Preoperative vs 1-year postoperative logarithm of the minimum angle of resolution (logMAR) uncorrected visual acuity (UCVA) (A) and best spectacle-corrected visual acuity (BSCVA) (B). Eyes were analyzed according to UCVA outcome: poor (<20/63), fair (20/63 to <20/40), and good (≥20/40). The preoperative BSCVA correlated well with the UCVA outcome group.
Change in logarithm of the minimum angle of resolution (logMAR) uncorrected visual acuity (UCVA) (A) and logMAR best spectacle-corrected visual acuity (BSCVA) (B) between preoperative and 1-year postoperative examinations. Note the large improvement in UCVA and the largely unchanged BSCVA.
Preoperative vs 1-year postoperative manifest spherical correction (A) and manifest astigmatic correction (B). Note that preoperatively, many poor-outcome eyes had low or positive spherical correction and high astigmatic correction (>−3.50 diopters [D]). UCVA indicates uncorrected visual acuity.
Levinger S, Pokroy R. Keratoconus Managed With IntacsOne-Year Results. Arch Ophthalmol. 2005;123(10):1308-1314. doi:10.1001/archopht.123.10.1308
Copyright 2005 American Medical Association. All Rights Reserved. Applicable FARS/DFARS Restrictions Apply to Government Use.2005
To describe the visual outcome of keratoconus managed with Intacs implantation (Addition Technology Inc, Fremont, Calif) and to define criteria that predict good outcome.
This retrospective, nonrandomized, comparative, consecutive case series studied 58 eyes of 43 patients with keratoconus managed by Intacs implantation. The outcome measures were analyzed pre-Intacs and 1 year post-Intacs. Preoperative parameters were correlated with outcome.
Main Outcome Measures
Uncorrected visual acuity (UCVA), best spectacle-corrected visual acuity (BSCVA), manifest refraction, videokeratography, and patient questionnaires.
Intacs were implanted in all eyes with no intraoperative complications. Six eyes underwent additional Intacs surgery. Post-Intacs, the mean ± SD UCVA improved from less than 20/200 ± 0.1 line to 20/50−3 ± 3.1 lines, the mean ± SD BSCVA was unchanged at 20/32 ± 2.0 lines, the mean ± SD spherical equivalent improved from −3.88 ± 1.64 to −1.04 ± 1.51 diopters (D), and the mean ± SD astigmatism improved from 3.34 ± 2.23 to 1.97 ± 1.51 D. Twenty-five eyes had a good outcome (UCVA≥20/40). Multiple regression selected BSCVA, astigmatism, and spherical myopia as the preoperative predictors of outcome.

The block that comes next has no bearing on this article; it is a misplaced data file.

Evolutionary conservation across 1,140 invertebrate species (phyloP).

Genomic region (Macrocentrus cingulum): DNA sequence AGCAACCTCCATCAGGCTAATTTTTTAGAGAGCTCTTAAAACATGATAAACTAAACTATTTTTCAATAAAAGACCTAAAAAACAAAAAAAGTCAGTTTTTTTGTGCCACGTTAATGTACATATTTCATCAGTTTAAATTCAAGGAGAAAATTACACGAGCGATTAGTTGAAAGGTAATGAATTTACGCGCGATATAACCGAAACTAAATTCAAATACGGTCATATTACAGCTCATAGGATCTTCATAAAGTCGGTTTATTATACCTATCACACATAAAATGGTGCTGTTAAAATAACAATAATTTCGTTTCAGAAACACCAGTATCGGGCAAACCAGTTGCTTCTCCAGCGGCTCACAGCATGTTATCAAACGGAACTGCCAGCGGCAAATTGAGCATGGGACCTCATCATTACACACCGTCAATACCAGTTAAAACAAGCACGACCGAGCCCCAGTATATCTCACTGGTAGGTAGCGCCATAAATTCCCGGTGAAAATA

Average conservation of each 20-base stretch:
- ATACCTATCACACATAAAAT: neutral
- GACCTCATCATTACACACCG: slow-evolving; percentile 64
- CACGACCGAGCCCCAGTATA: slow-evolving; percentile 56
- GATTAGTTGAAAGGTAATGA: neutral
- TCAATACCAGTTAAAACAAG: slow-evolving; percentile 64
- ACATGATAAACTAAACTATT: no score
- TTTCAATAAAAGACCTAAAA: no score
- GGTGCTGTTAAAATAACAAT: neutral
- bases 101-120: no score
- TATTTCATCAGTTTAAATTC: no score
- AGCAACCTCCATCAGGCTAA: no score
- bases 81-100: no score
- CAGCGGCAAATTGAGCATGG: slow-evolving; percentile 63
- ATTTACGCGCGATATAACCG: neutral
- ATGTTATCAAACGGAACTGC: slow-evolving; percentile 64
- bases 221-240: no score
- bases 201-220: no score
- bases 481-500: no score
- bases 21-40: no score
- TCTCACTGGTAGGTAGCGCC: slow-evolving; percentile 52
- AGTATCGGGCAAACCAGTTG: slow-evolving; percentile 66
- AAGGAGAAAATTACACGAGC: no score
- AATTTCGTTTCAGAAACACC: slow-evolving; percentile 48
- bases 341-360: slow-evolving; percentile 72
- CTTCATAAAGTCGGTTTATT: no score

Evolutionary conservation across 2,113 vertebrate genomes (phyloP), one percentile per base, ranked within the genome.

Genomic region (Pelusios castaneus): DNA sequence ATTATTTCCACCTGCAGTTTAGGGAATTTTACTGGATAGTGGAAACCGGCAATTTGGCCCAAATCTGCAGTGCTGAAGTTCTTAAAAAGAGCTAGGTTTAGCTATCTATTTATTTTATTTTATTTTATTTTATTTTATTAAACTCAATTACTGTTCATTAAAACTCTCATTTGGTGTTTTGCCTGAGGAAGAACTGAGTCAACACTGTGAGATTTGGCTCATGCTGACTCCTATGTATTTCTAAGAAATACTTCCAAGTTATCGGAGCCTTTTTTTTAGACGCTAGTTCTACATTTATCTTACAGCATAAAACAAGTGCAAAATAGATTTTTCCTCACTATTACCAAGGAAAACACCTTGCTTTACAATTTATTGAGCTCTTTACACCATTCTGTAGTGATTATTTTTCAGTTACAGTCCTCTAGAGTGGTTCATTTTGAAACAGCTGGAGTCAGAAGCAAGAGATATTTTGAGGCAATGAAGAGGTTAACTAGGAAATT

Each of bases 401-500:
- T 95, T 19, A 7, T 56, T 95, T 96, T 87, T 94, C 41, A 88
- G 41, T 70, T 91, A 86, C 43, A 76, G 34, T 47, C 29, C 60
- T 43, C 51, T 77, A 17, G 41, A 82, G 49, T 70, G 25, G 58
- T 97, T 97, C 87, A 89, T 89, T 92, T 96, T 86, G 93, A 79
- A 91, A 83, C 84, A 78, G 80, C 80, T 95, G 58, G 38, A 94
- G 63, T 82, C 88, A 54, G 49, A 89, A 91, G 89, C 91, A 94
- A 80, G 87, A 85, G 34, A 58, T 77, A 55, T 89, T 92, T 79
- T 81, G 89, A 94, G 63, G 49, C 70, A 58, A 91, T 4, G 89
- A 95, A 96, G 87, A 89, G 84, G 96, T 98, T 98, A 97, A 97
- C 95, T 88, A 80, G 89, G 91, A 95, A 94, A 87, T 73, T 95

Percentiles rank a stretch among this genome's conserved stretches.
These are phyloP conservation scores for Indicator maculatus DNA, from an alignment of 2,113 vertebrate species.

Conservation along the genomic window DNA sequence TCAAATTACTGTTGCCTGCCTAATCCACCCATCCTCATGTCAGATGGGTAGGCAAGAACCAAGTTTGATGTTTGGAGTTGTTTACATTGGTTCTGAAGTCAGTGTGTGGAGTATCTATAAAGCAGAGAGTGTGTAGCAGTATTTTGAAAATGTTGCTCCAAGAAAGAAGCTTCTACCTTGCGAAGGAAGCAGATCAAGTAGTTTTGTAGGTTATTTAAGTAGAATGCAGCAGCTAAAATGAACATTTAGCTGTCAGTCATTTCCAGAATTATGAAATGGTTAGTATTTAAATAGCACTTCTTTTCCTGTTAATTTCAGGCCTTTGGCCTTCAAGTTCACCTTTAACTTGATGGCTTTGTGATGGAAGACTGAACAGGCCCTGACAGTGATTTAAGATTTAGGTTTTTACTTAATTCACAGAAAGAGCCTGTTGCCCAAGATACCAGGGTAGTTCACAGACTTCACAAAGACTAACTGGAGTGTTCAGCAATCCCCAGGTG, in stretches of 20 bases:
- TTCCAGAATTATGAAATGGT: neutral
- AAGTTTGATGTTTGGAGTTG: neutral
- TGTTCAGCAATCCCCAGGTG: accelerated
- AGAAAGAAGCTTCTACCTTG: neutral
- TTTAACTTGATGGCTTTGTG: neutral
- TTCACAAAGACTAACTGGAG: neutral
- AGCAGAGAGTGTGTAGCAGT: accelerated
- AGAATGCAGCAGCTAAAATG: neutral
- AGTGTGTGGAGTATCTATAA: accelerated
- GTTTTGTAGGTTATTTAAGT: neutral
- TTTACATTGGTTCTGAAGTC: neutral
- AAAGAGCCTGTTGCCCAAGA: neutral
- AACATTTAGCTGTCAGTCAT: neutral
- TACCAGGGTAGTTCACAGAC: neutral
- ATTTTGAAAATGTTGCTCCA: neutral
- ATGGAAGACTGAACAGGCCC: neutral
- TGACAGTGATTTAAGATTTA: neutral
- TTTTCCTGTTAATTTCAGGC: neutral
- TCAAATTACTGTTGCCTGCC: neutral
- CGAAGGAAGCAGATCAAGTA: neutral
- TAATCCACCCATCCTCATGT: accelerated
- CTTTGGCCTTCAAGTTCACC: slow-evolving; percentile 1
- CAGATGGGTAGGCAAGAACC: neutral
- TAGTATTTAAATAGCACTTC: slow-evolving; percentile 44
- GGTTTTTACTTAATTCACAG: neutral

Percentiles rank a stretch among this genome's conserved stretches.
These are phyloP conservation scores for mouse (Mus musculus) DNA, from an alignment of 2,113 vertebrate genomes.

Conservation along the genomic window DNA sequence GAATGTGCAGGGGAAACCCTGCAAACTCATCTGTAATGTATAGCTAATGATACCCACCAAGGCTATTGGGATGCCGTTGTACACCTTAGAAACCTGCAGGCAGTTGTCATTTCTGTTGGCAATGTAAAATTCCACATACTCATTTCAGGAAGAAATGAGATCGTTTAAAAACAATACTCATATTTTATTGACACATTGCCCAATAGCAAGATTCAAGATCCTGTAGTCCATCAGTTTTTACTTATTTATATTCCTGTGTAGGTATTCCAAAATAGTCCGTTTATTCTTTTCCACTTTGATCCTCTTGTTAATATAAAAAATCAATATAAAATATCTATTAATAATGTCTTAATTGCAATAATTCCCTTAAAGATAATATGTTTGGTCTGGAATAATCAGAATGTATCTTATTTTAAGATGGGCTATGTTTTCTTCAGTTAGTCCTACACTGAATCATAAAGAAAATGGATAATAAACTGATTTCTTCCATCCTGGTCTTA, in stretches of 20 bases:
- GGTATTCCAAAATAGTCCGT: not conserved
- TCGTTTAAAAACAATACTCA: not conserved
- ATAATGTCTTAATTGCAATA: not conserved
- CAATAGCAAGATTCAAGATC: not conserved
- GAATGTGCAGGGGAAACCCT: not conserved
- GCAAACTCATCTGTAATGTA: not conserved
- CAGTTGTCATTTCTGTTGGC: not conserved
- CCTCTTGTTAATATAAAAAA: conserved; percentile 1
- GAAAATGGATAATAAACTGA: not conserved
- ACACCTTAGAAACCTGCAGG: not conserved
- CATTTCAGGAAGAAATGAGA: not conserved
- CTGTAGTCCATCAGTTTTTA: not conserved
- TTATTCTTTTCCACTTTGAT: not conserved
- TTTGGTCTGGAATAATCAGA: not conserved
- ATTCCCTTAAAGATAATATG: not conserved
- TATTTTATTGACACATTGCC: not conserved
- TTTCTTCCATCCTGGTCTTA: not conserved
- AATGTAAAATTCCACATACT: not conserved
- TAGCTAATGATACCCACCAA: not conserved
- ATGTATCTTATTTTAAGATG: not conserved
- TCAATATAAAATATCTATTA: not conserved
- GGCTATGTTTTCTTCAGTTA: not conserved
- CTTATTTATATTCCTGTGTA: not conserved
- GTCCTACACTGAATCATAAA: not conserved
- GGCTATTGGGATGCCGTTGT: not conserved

Intacs improve myopia and regular astigmatism in keratoconus. Milder keratoconus (BSCVA>20/32−2 and astigmatism<3.50 D) and significant spherical myopia (>−1.75) predict better outcome.
Classically, therapeutic options for keratoconus with clear corneas are limited to spectacles and contact lenses. Penetrating keratoplasty is indicated in central corneal scarring and contact lens intolerance. Because most cases of keratoconus are young adults with clear corneas and penetrating keratoplasty has significant risks, an additional treatment to improve uncorrected visual acuity (UCVA) in contact lens intolerance would be useful.
Recently, intrastromal corneal ring segments (Intacs; Addition Technology Inc, Fremont, Calif) have been reported to improve the refractive defect in keratoconus1- 4 and in post–laser-assisted in situ keratomileusis keratectasia.5- 9 Colin et al1,2 in 10 eyes and Boxer Wachler et al3 in 74 eyes, in an attempt to treat the inferior ectasia characteristic of keratoconus, used an asymmetric technique, implanting an inferior 0.45-mm segment and a superior 0.25-mm segment through a temporal incision. In 33 keratoconic eyes, Siganos et al4 used a symmetric technique, implanting 2 same-thickness segments in a technique similar to that used to correct low myopia.
Although these studies reported encouraging results, crucial questions remain unanswered. These include the long-term corneal stability post-Intacs and which preoperative refractive parameters predict a good outcome. In an attempt to answer these questions, we present our experience with a large number of keratoconic eyes 1 year after Intacs implantation.
We retrospectively reviewed patient records of keratoconus cases consecutively managed by Intacs surgery between March 2001 and August 2002 at our center. Keratoconus of varying severity was included. Definite keratoconus was diagnosed by slitlamp signs (localized corneal thinning, Vogt striae, Fleisher ring) or by videokeratography using the Rabinowitz indices10 (a keratoconic topographic pattern of inferior steepening or skewed bow-tie axes, with inferior-superior [I-S] asymmetry >1.9 diopters [D], central corneal power >48.7 D, or a central corneal power difference >0.92 D between the 2 eyes). Forme fruste keratoconus was diagnosed as a keratoconic topographic pattern and at least 1 of the following: I-S asymmetry greater than 1.4 D, central corneal power greater than 47.2 D,10 or fellow eye keratoconus (as earlier). Patients were intolerant to rigid contact lenses. Exclusion criteria were central corneal scarring, additional ocular pathologic abnormalities, prior ocular surgery, and follow-up time less than 1 year. Patients with large pupils (>7.0 mm) were not excluded. Prior to signing a detailed consent to Intacs implantation, patients received a thorough explanation of the surgical procedure emphasizing the aims, the possible adverse effects, and the paucity of experience with Intacs in keratoconus.